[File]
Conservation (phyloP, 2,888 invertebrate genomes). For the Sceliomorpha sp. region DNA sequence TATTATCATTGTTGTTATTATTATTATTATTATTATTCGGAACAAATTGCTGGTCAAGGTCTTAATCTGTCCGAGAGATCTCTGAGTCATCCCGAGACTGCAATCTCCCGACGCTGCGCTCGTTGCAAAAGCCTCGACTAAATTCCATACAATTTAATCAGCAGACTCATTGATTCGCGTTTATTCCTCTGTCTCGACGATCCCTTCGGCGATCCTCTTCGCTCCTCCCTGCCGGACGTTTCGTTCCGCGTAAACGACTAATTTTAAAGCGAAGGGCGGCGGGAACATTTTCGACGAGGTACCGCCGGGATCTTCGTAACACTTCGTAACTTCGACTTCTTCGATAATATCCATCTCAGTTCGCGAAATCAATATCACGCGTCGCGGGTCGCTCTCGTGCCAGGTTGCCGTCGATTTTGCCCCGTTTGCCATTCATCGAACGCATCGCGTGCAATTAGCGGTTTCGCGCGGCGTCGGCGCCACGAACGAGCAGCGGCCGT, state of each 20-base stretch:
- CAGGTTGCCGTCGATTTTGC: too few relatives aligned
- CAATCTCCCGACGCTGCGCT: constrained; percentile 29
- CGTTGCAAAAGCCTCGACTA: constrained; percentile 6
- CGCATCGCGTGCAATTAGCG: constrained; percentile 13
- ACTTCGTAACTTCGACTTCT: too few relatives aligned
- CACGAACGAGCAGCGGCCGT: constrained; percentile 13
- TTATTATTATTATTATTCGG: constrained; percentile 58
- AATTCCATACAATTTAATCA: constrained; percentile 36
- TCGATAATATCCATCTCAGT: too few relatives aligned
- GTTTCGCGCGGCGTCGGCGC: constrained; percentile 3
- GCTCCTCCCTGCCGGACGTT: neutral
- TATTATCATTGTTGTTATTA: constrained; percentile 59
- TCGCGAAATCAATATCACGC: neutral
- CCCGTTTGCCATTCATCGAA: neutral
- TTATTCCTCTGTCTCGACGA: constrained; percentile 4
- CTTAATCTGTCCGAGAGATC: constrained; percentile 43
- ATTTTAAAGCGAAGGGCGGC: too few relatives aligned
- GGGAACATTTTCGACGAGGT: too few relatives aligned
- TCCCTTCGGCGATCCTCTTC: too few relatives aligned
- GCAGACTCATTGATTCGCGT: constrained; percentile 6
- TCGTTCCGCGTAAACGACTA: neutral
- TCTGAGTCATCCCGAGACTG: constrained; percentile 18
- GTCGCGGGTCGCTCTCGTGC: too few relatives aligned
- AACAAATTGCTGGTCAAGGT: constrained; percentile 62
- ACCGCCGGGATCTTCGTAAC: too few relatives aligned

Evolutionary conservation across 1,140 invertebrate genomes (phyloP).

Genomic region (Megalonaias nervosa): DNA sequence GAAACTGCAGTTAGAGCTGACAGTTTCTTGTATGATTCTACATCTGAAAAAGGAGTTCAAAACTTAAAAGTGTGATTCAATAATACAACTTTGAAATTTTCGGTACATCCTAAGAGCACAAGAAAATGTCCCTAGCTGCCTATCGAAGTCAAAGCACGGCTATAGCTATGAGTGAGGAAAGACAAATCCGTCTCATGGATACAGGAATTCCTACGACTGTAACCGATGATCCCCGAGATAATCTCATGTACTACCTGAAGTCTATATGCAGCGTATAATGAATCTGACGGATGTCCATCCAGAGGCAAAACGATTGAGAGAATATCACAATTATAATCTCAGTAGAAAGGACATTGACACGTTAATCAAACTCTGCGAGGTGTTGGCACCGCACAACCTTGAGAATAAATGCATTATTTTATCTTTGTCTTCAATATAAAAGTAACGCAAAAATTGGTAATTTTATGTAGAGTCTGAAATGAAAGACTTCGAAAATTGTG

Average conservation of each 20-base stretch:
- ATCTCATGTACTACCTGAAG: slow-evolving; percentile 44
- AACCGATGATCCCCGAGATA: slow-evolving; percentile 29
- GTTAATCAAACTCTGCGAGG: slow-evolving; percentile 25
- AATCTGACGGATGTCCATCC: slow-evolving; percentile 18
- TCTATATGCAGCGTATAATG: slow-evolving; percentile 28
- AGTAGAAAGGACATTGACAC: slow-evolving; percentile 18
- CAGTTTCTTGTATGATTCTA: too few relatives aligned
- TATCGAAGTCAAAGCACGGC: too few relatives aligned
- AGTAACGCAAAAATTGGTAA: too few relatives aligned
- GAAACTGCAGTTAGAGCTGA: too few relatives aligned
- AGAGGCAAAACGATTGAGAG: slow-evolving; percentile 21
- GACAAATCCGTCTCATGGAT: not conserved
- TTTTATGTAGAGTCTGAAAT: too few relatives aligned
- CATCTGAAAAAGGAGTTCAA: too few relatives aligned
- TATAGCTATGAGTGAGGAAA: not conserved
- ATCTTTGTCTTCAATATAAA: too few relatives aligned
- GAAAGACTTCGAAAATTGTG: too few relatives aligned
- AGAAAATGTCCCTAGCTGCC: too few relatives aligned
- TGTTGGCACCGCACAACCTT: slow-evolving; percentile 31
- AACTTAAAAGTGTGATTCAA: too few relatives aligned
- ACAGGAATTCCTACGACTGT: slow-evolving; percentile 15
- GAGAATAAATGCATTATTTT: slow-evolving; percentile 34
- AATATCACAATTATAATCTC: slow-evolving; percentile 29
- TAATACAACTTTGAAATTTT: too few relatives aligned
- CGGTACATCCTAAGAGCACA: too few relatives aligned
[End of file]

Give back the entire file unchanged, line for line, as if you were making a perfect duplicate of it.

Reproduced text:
Conservation (phyloP, 2,888 invertebrate genomes). For the Sceliomorpha sp. region DNA sequence TATTATCATTGTTGTTATTATTATTATTATTATTATTCGGAACAAATTGCTGGTCAAGGTCTTAATCTGTCCGAGAGATCTCTGAGTCATCCCGAGACTGCAATCTCCCGACGCTGCGCTCGTTGCAAAAGCCTCGACTAAATTCCATACAATTTAATCAGCAGACTCATTGATTCGCGTTTATTCCTCTGTCTCGACGATCCCTTCGGCGATCCTCTTCGCTCCTCCCTGCCGGACGTTTCGTTCCGCGTAAACGACTAATTTTAAAGCGAAGGGCGGCGGGAACATTTTCGACGAGGTACCGCCGGGATCTTCGTAACACTTCGTAACTTCGACTTCTTCGATAATATCCATCTCAGTTCGCGAAATCAATATCACGCGTCGCGGGTCGCTCTCGTGCCAGGTTGCCGTCGATTTTGCCCCGTTTGCCATTCATCGAACGCATCGCGTGCAATTAGCGGTTTCGCGCGGCGTCGGCGCCACGAACGAGCAGCGGCCGT, state of each 20-base stretch:
- CAGGTTGCCGTCGATTTTGC: too few relatives aligned
- CAATCTCCCGACGCTGCGCT: constrained; percentile 29
- CGTTGCAAAAGCCTCGACTA: constrained; percentile 6
- CGCATCGCGTGCAATTAGCG: constrained; percentile 13
- ACTTCGTAACTTCGACTTCT: too few relatives aligned
- CACGAACGAGCAGCGGCCGT: constrained; percentile 13
- TTATTATTATTATTATTCGG: constrained; percentile 58
- AATTCCATACAATTTAATCA: constrained; percentile 36
- TCGATAATATCCATCTCAGT: too few relatives aligned
- GTTTCGCGCGGCGTCGGCGC: constrained; percentile 3
- GCTCCTCCCTGCCGGACGTT: neutral
- TATTATCATTGTTGTTATTA: constrained; percentile 59
- TCGCGAAATCAATATCACGC: neutral
- CCCGTTTGCCATTCATCGAA: neutral
- TTATTCCTCTGTCTCGACGA: constrained; percentile 4
- CTTAATCTGTCCGAGAGATC: constrained; percentile 43
- ATTTTAAAGCGAAGGGCGGC: too few relatives aligned
- GGGAACATTTTCGACGAGGT: too few relatives aligned
- TCCCTTCGGCGATCCTCTTC: too few relatives aligned
- GCAGACTCATTGATTCGCGT: constrained; percentile 6
- TCGTTCCGCGTAAACGACTA: neutral
- TCTGAGTCATCCCGAGACTG: constrained; percentile 18
- GTCGCGGGTCGCTCTCGTGC: too few relatives aligned
- AACAAATTGCTGGTCAAGGT: constrained; percentile 62
- ACCGCCGGGATCTTCGTAAC: too few relatives aligned

Evolutionary conservation across 1,140 invertebrate genomes (phyloP).

Genomic region (Megalonaias nervosa): DNA sequence GAAACTGCAGTTAGAGCTGACAGTTTCTTGTATGATTCTACATCTGAAAAAGGAGTTCAAAACTTAAAAGTGTGATTCAATAATACAACTTTGAAATTTTCGGTACATCCTAAGAGCACAAGAAAATGTCCCTAGCTGCCTATCGAAGTCAAAGCACGGCTATAGCTATGAGTGAGGAAAGACAAATCCGTCTCATGGATACAGGAATTCCTACGACTGTAACCGATGATCCCCGAGATAATCTCATGTACTACCTGAAGTCTATATGCAGCGTATAATGAATCTGACGGATGTCCATCCAGAGGCAAAACGATTGAGAGAATATCACAATTATAATCTCAGTAGAAAGGACATTGACACGTTAATCAAACTCTGCGAGGTGTTGGCACCGCACAACCTTGAGAATAAATGCATTATTTTATCTTTGTCTTCAATATAAAAGTAACGCAAAAATTGGTAATTTTATGTAGAGTCTGAAATGAAAGACTTCGAAAATTGTG

Average conservation of each 20-base stretch:
- ATCTCATGTACTACCTGAAG: slow-evolving; percentile 44
- AACCGATGATCCCCGAGATA: slow-evolving; percentile 29
- GTTAATCAAACTCTGCGAGG: slow-evolving; percentile 25
- AATCTGACGGATGTCCATCC: slow-evolving; percentile 18
- TCTATATGCAGCGTATAATG: slow-evolving; percentile 28
- AGTAGAAAGGACATTGACAC: slow-evolving; percentile 18
- CAGTTTCTTGTATGATTCTA: too few relatives aligned
- TATCGAAGTCAAAGCACGGC: too few relatives aligned
- AGTAACGCAAAAATTGGTAA: too few relatives aligned
- GAAACTGCAGTTAGAGCTGA: too few relatives aligned
- AGAGGCAAAACGATTGAGAG: slow-evolving; percentile 21
- GACAAATCCGTCTCATGGAT: not conserved
- TTTTATGTAGAGTCTGAAAT: too few relatives aligned
- CATCTGAAAAAGGAGTTCAA: too few relatives aligned
- TATAGCTATGAGTGAGGAAA: not conserved
- ATCTTTGTCTTCAATATAAA: too few relatives aligned
- GAAAGACTTCGAAAATTGTG: too few relatives aligned
- AGAAAATGTCCCTAGCTGCC: too few relatives aligned
- TGTTGGCACCGCACAACCTT: slow-evolving; percentile 31
- AACTTAAAAGTGTGATTCAA: too few relatives aligned
- ACAGGAATTCCTACGACTGT: slow-evolving; percentile 15
- GAGAATAAATGCATTATTTT: slow-evolving; percentile 34
- AATATCACAATTATAATCTC: slow-evolving; percentile 29
- TAATACAACTTTGAAATTTT: too few relatives aligned
- CGGTACATCCTAAGAGCACA: too few relatives aligned